He said later, when the men had moved to the front of his house, he saw one man holding an object, stabbing down with it, to keep the man on the ground from getting up.

A long metal pole with blood on it was found at the scene.

During the trial, Crown lawyer Linda Shin brought out the long metal pole found at the scene and questioned Durham Police Const. Jennifer Bowler about the piece of evidence. (Pam Davies/CBC)

The Theriault brothers told the court they caught Miller and one of his friends breaking into their parents’ vehicle and that they were trying to apprehend him.

They testified that once they caught up to him, Miller was the one with a pipe and that he was hitting them.

Michael Theriault admitted in court that he punched Miller repeatedly, as hard as he could, trying to disarm him. He said he and his brother feared for their lives.

‘This case is not about race,’ defence argued

In written closing submissions, the defence wrote: “This case is not about race.”

The narratives put forward by Miller and his lawyer “bear no resemblance to what actually happened,” their submission reads.

The defence lawyers also argued Miller lied in court when he denied breaking into cars that night.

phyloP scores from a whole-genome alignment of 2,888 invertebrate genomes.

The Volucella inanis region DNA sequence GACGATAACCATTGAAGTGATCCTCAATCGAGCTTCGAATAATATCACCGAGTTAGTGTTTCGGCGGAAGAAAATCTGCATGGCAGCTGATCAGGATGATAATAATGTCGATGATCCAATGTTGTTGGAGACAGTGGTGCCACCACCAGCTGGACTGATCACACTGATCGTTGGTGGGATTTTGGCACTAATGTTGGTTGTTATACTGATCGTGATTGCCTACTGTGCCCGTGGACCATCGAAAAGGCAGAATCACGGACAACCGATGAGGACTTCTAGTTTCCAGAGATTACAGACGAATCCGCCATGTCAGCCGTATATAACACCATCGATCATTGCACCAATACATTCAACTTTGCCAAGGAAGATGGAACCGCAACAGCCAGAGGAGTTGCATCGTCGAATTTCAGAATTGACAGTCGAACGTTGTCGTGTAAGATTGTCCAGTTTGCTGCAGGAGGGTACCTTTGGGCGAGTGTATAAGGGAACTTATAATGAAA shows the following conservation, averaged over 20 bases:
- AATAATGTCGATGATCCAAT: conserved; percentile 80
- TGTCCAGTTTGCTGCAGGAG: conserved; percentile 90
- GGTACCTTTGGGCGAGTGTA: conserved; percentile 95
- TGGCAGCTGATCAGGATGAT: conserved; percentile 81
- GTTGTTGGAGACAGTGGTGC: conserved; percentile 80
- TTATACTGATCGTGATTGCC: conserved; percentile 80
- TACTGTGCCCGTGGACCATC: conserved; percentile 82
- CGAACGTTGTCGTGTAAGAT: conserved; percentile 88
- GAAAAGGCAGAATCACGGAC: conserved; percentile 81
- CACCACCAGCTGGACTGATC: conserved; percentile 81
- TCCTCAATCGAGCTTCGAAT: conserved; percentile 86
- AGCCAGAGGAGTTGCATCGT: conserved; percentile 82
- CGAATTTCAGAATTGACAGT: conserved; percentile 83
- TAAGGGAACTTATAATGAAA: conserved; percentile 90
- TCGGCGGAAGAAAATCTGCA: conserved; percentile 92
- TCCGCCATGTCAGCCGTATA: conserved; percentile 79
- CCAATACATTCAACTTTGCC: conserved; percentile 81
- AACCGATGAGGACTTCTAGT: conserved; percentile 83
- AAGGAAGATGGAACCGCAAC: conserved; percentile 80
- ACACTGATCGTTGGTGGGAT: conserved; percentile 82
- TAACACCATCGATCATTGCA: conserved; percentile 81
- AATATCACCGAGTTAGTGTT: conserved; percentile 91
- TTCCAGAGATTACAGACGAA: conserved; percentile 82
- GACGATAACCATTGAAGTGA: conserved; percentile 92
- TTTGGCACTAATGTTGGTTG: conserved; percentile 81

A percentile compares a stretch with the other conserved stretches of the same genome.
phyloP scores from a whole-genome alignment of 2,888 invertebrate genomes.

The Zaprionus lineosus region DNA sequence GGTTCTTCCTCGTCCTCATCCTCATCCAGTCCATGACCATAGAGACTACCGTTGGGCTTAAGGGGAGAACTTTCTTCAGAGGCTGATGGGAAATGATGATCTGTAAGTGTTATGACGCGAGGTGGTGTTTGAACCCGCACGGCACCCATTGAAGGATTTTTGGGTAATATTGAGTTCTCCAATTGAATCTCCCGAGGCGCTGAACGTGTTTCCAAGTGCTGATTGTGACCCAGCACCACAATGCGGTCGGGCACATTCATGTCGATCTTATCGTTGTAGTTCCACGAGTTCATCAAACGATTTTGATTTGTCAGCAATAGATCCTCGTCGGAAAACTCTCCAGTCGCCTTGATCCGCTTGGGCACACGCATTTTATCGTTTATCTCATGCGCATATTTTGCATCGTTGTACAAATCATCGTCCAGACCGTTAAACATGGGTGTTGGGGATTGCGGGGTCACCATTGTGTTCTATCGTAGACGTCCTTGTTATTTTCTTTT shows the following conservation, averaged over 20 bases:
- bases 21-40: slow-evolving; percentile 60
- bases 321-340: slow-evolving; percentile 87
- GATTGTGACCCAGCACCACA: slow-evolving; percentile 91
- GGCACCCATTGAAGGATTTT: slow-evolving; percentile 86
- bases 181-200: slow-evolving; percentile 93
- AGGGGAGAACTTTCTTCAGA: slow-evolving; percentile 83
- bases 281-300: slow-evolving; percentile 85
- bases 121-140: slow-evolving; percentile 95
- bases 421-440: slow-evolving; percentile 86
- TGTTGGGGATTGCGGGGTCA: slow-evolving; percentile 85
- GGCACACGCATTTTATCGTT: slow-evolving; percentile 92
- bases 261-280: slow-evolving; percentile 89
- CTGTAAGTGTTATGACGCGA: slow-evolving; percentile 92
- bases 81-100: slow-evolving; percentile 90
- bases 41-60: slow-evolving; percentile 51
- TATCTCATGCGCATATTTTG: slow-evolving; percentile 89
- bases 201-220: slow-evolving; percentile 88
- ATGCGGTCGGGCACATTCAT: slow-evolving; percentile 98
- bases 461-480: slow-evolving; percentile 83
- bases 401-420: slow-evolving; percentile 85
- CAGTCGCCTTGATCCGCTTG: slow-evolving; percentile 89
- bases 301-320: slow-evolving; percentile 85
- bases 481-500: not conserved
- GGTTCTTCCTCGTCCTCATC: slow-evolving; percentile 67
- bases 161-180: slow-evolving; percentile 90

This photo of Miller after the beating was submitted as part of court evidence. (Special Investigations Unit)

Prosecutors said even if Miller was breaking into cars, the severe beating that caused him to lose his left eye was not justified.

Lawyer Omar Ha-Redeye, executive director of the Durham Community Legal Clinic, said that whatever the judge rules, he wouldn’t be surprised if he mentions the current climate and the increased focus on anti-Black racism.

“Although judges are essentially making a decision about the specific case that is before them, what they’re also doing is speaking to why the law is what it is,” he said.

“And so justice is not just done, but it must be seen to be done.”

Ha-Redeye said one positive thing about having the decision streamed online due to the COVID-19 pandemic is that more people will be able to watch the court process.

Miller’s online supporters said the case is gathering attention around the world, so many who will be watching the decision may be doing so from outside Canada.